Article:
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Production and Operations Management Journal 23, 6 (2014) 990-1001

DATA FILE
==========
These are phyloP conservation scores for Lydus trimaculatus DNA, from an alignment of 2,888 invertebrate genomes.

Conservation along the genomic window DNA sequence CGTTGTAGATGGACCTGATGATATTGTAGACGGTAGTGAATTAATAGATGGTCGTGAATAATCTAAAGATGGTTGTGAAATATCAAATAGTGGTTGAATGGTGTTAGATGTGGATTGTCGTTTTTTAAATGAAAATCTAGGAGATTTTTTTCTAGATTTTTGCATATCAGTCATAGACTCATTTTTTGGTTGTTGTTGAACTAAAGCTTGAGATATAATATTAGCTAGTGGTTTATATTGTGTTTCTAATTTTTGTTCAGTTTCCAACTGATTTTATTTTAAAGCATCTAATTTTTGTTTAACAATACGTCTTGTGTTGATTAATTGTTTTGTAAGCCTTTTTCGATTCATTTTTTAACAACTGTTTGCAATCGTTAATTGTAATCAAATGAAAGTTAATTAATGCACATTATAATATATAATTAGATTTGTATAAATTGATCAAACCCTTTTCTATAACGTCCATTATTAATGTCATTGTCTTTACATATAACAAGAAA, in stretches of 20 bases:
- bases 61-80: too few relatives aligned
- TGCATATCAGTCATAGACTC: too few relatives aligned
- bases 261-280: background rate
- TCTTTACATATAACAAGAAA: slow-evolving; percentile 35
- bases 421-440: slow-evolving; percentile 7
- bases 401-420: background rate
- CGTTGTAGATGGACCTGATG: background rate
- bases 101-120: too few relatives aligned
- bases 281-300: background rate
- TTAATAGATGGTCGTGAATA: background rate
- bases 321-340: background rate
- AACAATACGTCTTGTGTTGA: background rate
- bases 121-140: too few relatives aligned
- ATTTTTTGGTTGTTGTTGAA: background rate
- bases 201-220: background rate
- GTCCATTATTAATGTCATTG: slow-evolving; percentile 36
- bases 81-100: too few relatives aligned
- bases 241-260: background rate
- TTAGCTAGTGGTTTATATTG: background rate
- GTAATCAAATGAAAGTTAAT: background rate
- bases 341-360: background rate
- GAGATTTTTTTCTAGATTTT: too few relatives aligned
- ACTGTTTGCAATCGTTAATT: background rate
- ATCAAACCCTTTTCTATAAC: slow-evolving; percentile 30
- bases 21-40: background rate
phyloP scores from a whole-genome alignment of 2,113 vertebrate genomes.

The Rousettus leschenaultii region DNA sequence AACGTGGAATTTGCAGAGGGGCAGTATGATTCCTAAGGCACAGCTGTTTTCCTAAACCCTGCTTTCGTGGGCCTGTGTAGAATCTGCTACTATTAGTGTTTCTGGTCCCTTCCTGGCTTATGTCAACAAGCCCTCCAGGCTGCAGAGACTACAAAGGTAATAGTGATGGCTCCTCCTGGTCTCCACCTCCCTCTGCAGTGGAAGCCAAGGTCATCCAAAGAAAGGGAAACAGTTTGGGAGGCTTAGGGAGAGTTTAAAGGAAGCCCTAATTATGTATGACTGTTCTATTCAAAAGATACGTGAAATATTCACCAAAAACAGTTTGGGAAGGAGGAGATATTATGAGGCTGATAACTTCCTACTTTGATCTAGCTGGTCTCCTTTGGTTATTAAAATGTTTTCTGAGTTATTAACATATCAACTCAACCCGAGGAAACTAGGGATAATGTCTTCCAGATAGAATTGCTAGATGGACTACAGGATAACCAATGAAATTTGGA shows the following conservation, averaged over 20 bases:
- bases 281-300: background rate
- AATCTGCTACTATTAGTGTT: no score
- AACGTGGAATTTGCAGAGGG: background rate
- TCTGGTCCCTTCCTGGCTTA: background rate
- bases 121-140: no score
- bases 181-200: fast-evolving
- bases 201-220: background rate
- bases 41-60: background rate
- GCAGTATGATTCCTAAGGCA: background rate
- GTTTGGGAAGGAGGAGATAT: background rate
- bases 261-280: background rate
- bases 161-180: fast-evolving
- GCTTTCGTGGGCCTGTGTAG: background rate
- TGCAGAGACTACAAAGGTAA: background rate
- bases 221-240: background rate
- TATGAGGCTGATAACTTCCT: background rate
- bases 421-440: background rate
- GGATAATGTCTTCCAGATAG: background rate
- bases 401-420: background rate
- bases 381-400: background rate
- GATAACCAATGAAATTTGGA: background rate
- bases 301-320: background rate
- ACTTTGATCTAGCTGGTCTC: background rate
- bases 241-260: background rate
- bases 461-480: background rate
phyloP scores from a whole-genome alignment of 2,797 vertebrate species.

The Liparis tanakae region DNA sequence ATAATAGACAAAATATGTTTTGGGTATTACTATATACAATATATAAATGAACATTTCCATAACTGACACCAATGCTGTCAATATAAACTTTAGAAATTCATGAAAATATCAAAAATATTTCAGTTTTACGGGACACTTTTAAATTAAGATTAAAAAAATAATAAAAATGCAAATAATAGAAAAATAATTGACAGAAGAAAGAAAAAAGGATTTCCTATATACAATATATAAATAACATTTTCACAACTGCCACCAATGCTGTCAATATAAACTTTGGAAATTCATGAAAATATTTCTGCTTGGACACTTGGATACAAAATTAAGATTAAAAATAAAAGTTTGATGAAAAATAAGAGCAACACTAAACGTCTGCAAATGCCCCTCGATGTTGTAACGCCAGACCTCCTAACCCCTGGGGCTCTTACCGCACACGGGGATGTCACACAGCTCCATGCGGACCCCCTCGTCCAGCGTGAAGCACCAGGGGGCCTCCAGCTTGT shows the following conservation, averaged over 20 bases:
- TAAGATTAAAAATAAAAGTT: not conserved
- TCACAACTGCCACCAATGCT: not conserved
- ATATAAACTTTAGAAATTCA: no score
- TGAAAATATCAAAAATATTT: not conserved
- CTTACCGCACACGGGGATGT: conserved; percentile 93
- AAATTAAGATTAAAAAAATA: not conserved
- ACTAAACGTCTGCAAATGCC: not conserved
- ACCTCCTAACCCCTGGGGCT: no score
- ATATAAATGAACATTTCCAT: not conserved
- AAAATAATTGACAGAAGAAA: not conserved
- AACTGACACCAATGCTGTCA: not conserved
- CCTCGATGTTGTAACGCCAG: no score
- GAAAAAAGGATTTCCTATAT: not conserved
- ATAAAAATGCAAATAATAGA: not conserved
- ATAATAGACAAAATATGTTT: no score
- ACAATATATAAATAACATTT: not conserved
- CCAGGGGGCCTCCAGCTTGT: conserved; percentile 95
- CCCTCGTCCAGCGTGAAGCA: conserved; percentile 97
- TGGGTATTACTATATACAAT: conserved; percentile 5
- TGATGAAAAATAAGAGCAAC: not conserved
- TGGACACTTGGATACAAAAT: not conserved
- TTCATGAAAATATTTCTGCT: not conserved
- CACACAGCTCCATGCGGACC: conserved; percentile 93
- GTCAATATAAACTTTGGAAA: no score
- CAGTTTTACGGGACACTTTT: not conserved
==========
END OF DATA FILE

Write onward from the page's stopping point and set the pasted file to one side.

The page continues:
School feeding is an established development aid intervention with multiple objectives including education, nutrition, and value transfer. Traditionally run by international organizations in low-income settings, school feeding programs have had a substantial impact in many less-developed countries. However, recent rethinking by the World Bank and the World Food Programme has prompted a shift towards long-term, sustainable solutions that rely more upon local resources, local capacity, and community participation. Supply chain management, which is critical to program delivery, is vital to developing a sustainable approach to school feeding. We propose a theoretical framework that identifies the internal and external factors that shape the supply chain and connects them to the objectives and performance measures of sustainable programs. Drawing upon supply chain management theory, current school feeding practices and expert feedback, this paper contributes to development aid logistics and program transitioning with a focus on sustainable program design. It aims to provide a comprehensive introduction to school feeding and relevant supply chain issues, a framework to identify sustainability problems in school feeding supply chains, and a starting point for further research on program design.